National law competition sets stage for future legal stars

by Miklos Bolza09 Sep 2015
Held in Dunedin from 25–30 August, the New Zealand Law Students Association (NZLSA) conference gave some of the country’s brightest the chance to show their skills in a real world legal environment. 

The conference consisted of five competitions, each based on a specific skill or setting: University of Auckland, led by the president of the Auckland University Law Students Society (AULSS), Benjamin Kirkpatrick, produced the highest number of champions out of all participating universities. Sam Jeffs and Carter Pearce won the Open Mooting Competition and Caitlin Anyon-Peters and Katie Eichelbaum (both pictured) won the Junior Mooting Competition. Additionally, Roshana Ching came runner-up in the Witness Examination Final.

Noting that this was the third consecutive time the University of Auckland had won both NZSLA mooting competitions, Kirkpatrick said that several factors were responsible:
  • A strong integration of advocacy skills within core papers with criminal oral submissions, torts moot and general moot compulsory for those studying an LLB
  • A growing interest in student mooting competitions with AULSS recently expanding a number of regional competitions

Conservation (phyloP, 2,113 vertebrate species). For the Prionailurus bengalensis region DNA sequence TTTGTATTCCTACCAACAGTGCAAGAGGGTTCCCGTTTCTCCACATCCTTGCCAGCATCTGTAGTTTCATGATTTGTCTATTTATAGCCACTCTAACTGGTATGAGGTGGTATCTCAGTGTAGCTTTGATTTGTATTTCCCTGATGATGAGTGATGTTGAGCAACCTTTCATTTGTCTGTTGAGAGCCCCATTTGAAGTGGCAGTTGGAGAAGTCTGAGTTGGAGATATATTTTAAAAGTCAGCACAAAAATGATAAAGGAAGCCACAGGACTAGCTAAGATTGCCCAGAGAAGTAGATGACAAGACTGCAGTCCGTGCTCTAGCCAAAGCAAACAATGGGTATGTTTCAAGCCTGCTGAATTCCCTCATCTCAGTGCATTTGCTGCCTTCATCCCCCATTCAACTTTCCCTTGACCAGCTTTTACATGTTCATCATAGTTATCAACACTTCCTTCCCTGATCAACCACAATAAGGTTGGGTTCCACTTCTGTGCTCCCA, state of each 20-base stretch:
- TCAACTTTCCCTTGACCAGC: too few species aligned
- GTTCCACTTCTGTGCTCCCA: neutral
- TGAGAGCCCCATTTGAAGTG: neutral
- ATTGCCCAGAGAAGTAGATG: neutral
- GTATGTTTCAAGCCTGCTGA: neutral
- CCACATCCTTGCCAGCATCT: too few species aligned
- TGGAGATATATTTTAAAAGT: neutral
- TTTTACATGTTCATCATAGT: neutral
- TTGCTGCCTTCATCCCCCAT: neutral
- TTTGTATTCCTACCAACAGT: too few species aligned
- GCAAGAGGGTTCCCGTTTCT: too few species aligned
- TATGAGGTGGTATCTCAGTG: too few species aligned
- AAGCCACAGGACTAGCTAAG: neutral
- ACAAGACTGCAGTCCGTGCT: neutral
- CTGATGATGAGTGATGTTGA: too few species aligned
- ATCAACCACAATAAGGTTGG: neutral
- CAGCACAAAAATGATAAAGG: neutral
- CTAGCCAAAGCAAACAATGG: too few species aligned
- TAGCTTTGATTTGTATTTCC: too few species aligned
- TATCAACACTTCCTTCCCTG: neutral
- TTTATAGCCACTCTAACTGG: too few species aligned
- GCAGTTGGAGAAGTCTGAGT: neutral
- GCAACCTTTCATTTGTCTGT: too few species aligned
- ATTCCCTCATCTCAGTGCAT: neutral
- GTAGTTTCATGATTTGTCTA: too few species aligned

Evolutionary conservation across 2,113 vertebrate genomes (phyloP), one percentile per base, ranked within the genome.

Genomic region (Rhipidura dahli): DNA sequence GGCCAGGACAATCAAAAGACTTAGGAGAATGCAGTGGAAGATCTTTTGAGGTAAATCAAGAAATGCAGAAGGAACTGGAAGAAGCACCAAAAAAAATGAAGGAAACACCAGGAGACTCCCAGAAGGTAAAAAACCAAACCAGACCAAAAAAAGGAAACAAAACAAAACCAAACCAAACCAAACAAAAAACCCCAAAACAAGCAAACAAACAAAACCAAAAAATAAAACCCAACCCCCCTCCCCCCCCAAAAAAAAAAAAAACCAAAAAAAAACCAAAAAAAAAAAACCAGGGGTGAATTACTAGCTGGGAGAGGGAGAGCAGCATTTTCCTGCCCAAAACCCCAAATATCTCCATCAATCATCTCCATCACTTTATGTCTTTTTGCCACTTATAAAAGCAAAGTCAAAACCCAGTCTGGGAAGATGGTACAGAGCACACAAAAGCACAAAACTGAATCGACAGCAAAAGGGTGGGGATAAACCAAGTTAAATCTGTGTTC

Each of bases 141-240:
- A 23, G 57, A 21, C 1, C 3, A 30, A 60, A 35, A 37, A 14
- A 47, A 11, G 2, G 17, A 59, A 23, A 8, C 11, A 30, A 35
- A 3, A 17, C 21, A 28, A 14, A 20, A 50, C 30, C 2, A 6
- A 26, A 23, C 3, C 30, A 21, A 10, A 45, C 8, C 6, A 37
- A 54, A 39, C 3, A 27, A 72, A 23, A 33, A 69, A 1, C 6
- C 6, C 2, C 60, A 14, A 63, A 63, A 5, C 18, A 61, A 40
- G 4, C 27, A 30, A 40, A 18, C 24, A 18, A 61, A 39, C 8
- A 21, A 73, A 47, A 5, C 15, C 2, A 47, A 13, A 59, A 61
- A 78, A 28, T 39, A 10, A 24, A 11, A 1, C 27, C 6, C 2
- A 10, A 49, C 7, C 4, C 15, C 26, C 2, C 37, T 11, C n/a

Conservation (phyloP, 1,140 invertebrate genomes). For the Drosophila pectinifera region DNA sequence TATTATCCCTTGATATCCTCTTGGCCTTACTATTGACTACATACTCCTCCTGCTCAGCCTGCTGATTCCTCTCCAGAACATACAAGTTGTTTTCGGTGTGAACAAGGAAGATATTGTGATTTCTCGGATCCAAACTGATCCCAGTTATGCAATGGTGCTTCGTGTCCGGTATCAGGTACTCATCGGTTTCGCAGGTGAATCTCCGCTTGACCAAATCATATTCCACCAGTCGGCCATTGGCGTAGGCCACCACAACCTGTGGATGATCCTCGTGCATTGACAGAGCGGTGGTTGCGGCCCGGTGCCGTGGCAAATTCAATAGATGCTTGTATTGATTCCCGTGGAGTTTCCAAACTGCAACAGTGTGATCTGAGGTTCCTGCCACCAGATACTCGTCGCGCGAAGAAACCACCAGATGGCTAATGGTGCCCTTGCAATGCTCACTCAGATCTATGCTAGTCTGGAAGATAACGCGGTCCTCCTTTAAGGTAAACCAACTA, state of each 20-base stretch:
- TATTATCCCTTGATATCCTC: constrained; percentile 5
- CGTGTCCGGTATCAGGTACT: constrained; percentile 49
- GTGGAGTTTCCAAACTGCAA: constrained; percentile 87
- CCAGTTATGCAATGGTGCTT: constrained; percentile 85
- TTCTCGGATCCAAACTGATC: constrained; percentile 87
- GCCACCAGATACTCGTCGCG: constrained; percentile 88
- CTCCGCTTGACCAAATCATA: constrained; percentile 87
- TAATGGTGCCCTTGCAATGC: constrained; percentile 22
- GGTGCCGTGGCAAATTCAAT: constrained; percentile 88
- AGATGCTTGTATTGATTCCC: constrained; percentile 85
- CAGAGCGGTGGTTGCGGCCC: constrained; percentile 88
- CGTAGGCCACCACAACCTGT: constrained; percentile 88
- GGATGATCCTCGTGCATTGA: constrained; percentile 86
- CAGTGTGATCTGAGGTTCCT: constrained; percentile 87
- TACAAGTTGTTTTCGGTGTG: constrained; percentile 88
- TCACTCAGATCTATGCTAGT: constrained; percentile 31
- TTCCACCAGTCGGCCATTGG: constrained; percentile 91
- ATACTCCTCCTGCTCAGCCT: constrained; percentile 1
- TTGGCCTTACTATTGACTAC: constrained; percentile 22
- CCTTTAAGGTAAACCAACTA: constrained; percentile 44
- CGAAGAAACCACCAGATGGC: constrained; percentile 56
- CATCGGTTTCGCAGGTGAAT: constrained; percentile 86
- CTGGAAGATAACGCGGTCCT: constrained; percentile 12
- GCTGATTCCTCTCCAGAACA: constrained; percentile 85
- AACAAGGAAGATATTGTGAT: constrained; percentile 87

• The recent creation of a Mooting Society which offers further practical workshops and two additional moots
  • The competitive entry requirements of the University of Auckland law school which attracts top students from around the country 
  • The availability of further mooting competitions including the Maori Moot, Pacifica Moot and the Meredith Connell Greg Everard Memorial Moot

Kirkpatrick praised the NZSLA conference saying that it presented a number of benefits to students.

“In addition to developing their skills and representing their University on a national level, they get to meet other law students alongside members of the legal sector and the judiciary from all around the country,” he said.

Professional lawyers could also gain from watching these types of competitions, Kirkpatrick noted.

“Firstly, it’s an opportunity to see a high level of advocacy which judges say is on par with or above some of the general practitioners within the legal sector. Secondly, it’s a chance to connect with some of New Zealand's top law students. Someone could potentially scout students for their firm or chambers. Thirdly, it provides insights about what members of judiciary want within courtroom advocacy.”

As for Auckland’s senior champions, both Jeffs and Pearce will get the chance to represent New Zealand at the Philip C. Jessup International Law Moot Court Competition in Washington D.C. next year. This is the largest moot competition in the world with almost 700 law schools from over 90 countries participating. 

The junior prize winners, Anyon-Peters and Eichelbaum, will have to wait to compete in the senior competition for this honour. 

Looking back, Kirkpatrick says all four students gave their all and certainly lived up to their potential.

“Sam Jeffs, Carter Pearce, Caitlin Anyon-Peters and Katie Eichelbaum all performed to an exceptional standard and demonstrated their high calibre of advocacy. In any future competitions and in any court room, they will definitely hold their own and advocate in their case at a level recognised as ‘high calibre’ by top members of the New Zealand judiciary.”

The University of Auckland team is pictured below.